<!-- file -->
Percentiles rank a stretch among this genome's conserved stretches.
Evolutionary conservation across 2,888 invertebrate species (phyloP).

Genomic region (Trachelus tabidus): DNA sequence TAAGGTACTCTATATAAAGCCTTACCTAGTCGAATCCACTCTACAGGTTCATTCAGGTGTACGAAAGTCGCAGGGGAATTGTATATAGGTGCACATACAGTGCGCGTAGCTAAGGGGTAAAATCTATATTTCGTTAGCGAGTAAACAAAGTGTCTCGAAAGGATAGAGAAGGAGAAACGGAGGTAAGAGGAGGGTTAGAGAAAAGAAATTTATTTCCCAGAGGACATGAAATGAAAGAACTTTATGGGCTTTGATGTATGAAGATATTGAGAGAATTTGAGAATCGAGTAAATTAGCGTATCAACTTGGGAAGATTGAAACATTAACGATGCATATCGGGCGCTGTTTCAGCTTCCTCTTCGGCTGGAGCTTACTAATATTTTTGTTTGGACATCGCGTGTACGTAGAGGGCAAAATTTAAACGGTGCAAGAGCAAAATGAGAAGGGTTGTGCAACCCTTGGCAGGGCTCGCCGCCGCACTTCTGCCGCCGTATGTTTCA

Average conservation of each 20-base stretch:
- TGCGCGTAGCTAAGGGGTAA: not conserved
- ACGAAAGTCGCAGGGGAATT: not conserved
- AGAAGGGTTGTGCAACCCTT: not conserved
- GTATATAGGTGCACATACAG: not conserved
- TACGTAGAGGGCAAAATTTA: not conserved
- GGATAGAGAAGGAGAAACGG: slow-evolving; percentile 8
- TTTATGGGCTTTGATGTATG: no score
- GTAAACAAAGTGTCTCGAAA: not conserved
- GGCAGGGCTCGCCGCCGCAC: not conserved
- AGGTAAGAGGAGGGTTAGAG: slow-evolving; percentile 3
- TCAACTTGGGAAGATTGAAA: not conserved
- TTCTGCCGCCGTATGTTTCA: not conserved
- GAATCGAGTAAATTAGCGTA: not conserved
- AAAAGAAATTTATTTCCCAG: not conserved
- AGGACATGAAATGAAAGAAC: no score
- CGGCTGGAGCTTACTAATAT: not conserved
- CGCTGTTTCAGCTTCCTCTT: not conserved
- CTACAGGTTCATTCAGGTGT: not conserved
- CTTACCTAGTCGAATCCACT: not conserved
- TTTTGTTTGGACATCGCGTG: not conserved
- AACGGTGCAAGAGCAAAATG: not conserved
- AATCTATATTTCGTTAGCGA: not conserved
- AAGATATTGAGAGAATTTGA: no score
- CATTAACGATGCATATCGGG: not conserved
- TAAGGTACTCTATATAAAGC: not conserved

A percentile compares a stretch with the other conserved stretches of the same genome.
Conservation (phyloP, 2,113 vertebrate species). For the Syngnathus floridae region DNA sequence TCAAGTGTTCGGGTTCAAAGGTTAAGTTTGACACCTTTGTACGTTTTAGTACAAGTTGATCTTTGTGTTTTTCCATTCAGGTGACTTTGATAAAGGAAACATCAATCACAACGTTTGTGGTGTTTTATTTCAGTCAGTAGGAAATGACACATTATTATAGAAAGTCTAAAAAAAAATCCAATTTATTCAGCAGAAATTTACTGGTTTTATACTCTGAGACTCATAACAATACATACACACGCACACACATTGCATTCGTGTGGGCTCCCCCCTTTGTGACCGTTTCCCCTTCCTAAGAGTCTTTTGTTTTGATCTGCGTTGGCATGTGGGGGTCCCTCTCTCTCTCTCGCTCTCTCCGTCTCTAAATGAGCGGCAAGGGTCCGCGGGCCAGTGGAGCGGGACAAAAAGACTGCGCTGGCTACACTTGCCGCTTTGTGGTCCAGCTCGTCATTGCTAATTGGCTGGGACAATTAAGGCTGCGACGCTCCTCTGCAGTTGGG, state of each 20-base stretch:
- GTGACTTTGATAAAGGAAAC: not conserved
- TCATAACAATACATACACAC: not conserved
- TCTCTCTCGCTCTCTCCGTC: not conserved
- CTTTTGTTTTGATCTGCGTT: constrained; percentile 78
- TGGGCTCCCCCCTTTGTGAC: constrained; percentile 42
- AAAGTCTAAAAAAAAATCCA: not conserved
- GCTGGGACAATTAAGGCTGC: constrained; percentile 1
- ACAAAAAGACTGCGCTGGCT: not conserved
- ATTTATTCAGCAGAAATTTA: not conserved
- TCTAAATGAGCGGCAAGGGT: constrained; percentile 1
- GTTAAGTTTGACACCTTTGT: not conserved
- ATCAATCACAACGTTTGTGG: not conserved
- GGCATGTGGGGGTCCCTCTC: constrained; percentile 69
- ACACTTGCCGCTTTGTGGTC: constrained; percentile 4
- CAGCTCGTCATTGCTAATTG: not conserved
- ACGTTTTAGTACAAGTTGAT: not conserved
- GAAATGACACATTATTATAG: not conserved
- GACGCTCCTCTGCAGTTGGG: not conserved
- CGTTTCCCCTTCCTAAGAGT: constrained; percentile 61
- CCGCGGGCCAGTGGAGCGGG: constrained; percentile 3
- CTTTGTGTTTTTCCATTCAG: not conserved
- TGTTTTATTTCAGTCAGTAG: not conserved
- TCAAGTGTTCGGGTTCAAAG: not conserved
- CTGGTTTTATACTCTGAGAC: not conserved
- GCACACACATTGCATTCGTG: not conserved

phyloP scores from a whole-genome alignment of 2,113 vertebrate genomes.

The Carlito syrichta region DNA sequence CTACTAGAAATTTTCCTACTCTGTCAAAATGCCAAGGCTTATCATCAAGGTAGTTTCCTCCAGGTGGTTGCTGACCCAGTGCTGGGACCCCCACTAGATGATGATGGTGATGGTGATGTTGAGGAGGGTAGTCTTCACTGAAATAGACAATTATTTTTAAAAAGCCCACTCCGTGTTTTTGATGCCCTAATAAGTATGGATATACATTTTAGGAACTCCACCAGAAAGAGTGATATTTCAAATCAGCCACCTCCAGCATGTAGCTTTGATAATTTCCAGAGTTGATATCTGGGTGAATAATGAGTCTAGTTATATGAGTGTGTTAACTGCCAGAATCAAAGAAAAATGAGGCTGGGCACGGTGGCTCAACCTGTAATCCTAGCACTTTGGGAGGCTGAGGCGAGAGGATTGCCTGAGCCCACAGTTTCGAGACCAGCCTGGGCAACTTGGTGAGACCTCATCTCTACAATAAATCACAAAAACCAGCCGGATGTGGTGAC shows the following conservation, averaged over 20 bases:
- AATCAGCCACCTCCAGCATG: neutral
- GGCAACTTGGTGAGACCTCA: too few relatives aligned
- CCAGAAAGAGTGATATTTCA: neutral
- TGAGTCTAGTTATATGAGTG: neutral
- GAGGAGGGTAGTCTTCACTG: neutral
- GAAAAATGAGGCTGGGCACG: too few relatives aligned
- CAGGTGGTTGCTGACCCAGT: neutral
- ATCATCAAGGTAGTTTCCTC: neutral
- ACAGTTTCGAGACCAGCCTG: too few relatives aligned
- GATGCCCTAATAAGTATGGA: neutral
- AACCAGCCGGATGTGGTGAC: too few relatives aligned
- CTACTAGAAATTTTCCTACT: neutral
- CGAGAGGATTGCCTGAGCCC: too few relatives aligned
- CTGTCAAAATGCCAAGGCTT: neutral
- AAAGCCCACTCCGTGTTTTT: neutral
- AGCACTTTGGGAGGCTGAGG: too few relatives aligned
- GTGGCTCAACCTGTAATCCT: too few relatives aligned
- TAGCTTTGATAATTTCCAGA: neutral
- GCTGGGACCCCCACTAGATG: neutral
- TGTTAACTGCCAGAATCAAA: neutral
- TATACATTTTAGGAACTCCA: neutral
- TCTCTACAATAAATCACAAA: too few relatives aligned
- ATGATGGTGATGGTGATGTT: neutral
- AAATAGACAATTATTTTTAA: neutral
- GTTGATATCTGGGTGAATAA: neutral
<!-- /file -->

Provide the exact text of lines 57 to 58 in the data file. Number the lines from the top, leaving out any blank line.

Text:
phyloP scores from a whole-genome alignment of 2,113 vertebrate genomes.

The Carlito syrichta region DNA sequence CTACTAGAAATTTTCCTACTCTGTCAAAATGCCAAGGCTTATCATCAAGGTAGTTTCCTCCAGGTGGTTGCTGACCCAGTGCTGGGACCCCCACTAGATGATGATGGTGATGGTGATGTTGAGGAGGGTAGTCTTCACTGAAATAGACAATTATTTTTAAAAAGCCCACTCCGTGTTTTTGATGCCCTAATAAGTATGGATATACATTTTAGGAACTCCACCAGAAAGAGTGATATTTCAAATCAGCCACCTCCAGCATGTAGCTTTGATAATTTCCAGAGTTGATATCTGGGTGAATAATGAGTCTAGTTATATGAGTGTGTTAACTGCCAGAATCAAAGAAAAATGAGGCTGGGCACGGTGGCTCAACCTGTAATCCTAGCACTTTGGGAGGCTGAGGCGAGAGGATTGCCTGAGCCCACAGTTTCGAGACCAGCCTGGGCAACTTGGTGAGACCTCATCTCTACAATAAATCACAAAAACCAGCCGGATGTGGTGAC shows the following conservation, averaged over 20 bases: